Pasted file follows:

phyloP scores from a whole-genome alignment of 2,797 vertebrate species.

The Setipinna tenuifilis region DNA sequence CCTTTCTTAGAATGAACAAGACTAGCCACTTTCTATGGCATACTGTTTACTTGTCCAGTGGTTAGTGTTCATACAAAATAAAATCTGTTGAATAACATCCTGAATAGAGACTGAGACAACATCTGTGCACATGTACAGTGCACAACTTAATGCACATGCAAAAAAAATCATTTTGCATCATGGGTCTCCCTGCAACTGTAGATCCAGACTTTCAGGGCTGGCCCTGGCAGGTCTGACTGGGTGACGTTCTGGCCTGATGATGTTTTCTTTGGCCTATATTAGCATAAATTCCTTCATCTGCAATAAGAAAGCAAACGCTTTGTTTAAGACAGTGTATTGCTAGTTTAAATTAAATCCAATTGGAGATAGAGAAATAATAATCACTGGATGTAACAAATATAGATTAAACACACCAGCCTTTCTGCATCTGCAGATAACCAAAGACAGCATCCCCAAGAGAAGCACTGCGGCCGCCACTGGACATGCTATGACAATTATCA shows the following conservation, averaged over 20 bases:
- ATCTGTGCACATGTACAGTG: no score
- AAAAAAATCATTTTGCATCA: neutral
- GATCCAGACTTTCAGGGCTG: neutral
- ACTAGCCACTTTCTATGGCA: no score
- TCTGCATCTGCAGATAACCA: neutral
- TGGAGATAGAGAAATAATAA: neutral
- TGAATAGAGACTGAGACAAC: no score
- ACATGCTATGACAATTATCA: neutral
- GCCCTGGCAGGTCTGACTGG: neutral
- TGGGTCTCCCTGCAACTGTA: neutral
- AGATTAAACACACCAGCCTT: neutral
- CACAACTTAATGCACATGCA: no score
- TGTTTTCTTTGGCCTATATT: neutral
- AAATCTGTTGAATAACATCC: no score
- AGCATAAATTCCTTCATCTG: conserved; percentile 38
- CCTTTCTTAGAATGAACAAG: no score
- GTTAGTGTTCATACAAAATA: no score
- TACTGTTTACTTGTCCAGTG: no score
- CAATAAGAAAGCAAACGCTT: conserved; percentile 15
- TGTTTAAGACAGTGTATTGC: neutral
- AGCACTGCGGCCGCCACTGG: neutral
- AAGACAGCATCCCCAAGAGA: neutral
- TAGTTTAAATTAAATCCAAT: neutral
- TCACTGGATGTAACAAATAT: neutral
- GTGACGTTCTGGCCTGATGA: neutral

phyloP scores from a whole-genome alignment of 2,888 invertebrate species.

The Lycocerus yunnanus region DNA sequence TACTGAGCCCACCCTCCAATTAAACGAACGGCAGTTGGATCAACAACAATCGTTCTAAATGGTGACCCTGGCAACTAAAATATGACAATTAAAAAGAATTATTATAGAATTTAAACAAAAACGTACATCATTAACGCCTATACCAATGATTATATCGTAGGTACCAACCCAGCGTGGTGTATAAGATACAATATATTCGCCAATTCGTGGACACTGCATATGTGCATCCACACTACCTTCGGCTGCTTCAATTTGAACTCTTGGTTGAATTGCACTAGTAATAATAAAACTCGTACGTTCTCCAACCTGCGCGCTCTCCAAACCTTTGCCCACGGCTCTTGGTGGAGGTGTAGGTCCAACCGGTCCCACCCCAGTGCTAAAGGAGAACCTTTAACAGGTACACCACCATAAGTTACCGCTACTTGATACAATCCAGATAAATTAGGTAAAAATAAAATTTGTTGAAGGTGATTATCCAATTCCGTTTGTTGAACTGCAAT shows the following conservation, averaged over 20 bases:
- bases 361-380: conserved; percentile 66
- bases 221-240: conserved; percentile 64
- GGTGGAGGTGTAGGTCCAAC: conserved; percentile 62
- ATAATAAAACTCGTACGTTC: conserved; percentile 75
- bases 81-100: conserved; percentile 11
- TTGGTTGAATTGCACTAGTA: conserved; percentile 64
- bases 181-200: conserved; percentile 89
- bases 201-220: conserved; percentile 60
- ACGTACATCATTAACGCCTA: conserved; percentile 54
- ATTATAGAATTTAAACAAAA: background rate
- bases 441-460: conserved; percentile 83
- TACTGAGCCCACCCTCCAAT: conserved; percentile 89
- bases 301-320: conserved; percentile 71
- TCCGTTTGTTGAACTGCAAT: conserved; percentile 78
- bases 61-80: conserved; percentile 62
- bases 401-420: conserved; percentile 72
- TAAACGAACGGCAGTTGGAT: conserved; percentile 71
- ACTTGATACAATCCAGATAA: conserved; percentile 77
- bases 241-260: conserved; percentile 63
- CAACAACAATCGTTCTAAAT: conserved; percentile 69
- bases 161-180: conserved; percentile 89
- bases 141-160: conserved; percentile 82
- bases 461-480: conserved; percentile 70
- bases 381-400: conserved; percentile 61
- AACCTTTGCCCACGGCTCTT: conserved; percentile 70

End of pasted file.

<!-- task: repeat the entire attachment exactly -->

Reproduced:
phyloP scores from a whole-genome alignment of 2,797 vertebrate species.

The Setipinna tenuifilis region DNA sequence CCTTTCTTAGAATGAACAAGACTAGCCACTTTCTATGGCATACTGTTTACTTGTCCAGTGGTTAGTGTTCATACAAAATAAAATCTGTTGAATAACATCCTGAATAGAGACTGAGACAACATCTGTGCACATGTACAGTGCACAACTTAATGCACATGCAAAAAAAATCATTTTGCATCATGGGTCTCCCTGCAACTGTAGATCCAGACTTTCAGGGCTGGCCCTGGCAGGTCTGACTGGGTGACGTTCTGGCCTGATGATGTTTTCTTTGGCCTATATTAGCATAAATTCCTTCATCTGCAATAAGAAAGCAAACGCTTTGTTTAAGACAGTGTATTGCTAGTTTAAATTAAATCCAATTGGAGATAGAGAAATAATAATCACTGGATGTAACAAATATAGATTAAACACACCAGCCTTTCTGCATCTGCAGATAACCAAAGACAGCATCCCCAAGAGAAGCACTGCGGCCGCCACTGGACATGCTATGACAATTATCA shows the following conservation, averaged over 20 bases:
- ATCTGTGCACATGTACAGTG: no score
- AAAAAAATCATTTTGCATCA: neutral
- GATCCAGACTTTCAGGGCTG: neutral
- ACTAGCCACTTTCTATGGCA: no score
- TCTGCATCTGCAGATAACCA: neutral
- TGGAGATAGAGAAATAATAA: neutral
- TGAATAGAGACTGAGACAAC: no score
- ACATGCTATGACAATTATCA: neutral
- GCCCTGGCAGGTCTGACTGG: neutral
- TGGGTCTCCCTGCAACTGTA: neutral
- AGATTAAACACACCAGCCTT: neutral
- CACAACTTAATGCACATGCA: no score
- TGTTTTCTTTGGCCTATATT: neutral
- AAATCTGTTGAATAACATCC: no score
- AGCATAAATTCCTTCATCTG: conserved; percentile 38
- CCTTTCTTAGAATGAACAAG: no score
- GTTAGTGTTCATACAAAATA: no score
- TACTGTTTACTTGTCCAGTG: no score
- CAATAAGAAAGCAAACGCTT: conserved; percentile 15
- TGTTTAAGACAGTGTATTGC: neutral
- AGCACTGCGGCCGCCACTGG: neutral
- AAGACAGCATCCCCAAGAGA: neutral
- TAGTTTAAATTAAATCCAAT: neutral
- TCACTGGATGTAACAAATAT: neutral
- GTGACGTTCTGGCCTGATGA: neutral

phyloP scores from a whole-genome alignment of 2,888 invertebrate species.

The Lycocerus yunnanus region DNA sequence TACTGAGCCCACCCTCCAATTAAACGAACGGCAGTTGGATCAACAACAATCGTTCTAAATGGTGACCCTGGCAACTAAAATATGACAATTAAAAAGAATTATTATAGAATTTAAACAAAAACGTACATCATTAACGCCTATACCAATGATTATATCGTAGGTACCAACCCAGCGTGGTGTATAAGATACAATATATTCGCCAATTCGTGGACACTGCATATGTGCATCCACACTACCTTCGGCTGCTTCAATTTGAACTCTTGGTTGAATTGCACTAGTAATAATAAAACTCGTACGTTCTCCAACCTGCGCGCTCTCCAAACCTTTGCCCACGGCTCTTGGTGGAGGTGTAGGTCCAACCGGTCCCACCCCAGTGCTAAAGGAGAACCTTTAACAGGTACACCACCATAAGTTACCGCTACTTGATACAATCCAGATAAATTAGGTAAAAATAAAATTTGTTGAAGGTGATTATCCAATTCCGTTTGTTGAACTGCAAT shows the following conservation, averaged over 20 bases:
- bases 361-380: conserved; percentile 66
- bases 221-240: conserved; percentile 64
- GGTGGAGGTGTAGGTCCAAC: conserved; percentile 62
- ATAATAAAACTCGTACGTTC: conserved; percentile 75
- bases 81-100: conserved; percentile 11
- TTGGTTGAATTGCACTAGTA: conserved; percentile 64
- bases 181-200: conserved; percentile 89
- bases 201-220: conserved; percentile 60
- ACGTACATCATTAACGCCTA: conserved; percentile 54
- ATTATAGAATTTAAACAAAA: background rate
- bases 441-460: conserved; percentile 83
- TACTGAGCCCACCCTCCAAT: conserved; percentile 89
- bases 301-320: conserved; percentile 71
- TCCGTTTGTTGAACTGCAAT: conserved; percentile 78
- bases 61-80: conserved; percentile 62
- bases 401-420: conserved; percentile 72
- TAAACGAACGGCAGTTGGAT: conserved; percentile 71
- ACTTGATACAATCCAGATAA: conserved; percentile 77
- bases 241-260: conserved; percentile 63
- CAACAACAATCGTTCTAAAT: conserved; percentile 69
- bases 161-180: conserved; percentile 89
- bases 141-160: conserved; percentile 82
- bases 461-480: conserved; percentile 70
- bases 381-400: conserved; percentile 61
- AACCTTTGCCCACGGCTCTT: conserved; percentile 70